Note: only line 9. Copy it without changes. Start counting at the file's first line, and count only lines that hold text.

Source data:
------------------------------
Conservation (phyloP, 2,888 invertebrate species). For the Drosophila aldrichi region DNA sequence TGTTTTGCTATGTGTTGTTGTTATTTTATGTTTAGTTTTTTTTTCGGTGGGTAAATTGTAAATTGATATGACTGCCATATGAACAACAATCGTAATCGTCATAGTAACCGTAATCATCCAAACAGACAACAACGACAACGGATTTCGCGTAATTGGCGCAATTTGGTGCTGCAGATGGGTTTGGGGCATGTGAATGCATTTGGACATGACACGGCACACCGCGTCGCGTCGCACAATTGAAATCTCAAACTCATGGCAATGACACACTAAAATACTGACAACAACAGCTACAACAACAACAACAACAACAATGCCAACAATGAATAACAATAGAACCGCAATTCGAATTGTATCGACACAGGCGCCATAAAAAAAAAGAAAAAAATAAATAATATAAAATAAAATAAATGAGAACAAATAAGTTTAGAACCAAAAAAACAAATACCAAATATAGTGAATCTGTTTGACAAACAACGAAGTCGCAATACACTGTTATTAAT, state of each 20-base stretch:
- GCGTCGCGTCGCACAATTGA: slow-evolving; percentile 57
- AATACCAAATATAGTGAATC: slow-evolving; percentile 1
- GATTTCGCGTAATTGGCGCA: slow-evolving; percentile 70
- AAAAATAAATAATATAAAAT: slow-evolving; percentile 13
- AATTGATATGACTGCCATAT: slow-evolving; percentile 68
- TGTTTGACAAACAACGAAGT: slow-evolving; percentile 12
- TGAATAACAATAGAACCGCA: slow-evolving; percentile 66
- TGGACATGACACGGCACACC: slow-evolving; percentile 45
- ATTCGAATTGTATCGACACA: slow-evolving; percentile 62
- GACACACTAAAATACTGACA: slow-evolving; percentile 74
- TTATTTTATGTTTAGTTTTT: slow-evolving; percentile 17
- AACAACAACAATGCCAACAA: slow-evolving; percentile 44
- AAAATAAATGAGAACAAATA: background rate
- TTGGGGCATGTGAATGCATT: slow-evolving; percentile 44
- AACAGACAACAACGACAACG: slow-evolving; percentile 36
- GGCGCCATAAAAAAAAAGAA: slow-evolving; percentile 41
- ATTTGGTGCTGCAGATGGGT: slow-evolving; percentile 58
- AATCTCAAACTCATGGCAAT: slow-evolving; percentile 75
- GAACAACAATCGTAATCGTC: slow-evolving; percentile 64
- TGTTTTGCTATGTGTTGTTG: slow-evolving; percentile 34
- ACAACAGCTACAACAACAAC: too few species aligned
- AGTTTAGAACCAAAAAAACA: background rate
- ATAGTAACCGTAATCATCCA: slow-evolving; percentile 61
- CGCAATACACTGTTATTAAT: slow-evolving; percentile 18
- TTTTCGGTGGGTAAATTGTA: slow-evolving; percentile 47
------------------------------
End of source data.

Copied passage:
- TGGACATGACACGGCACACC: slow-evolving; percentile 45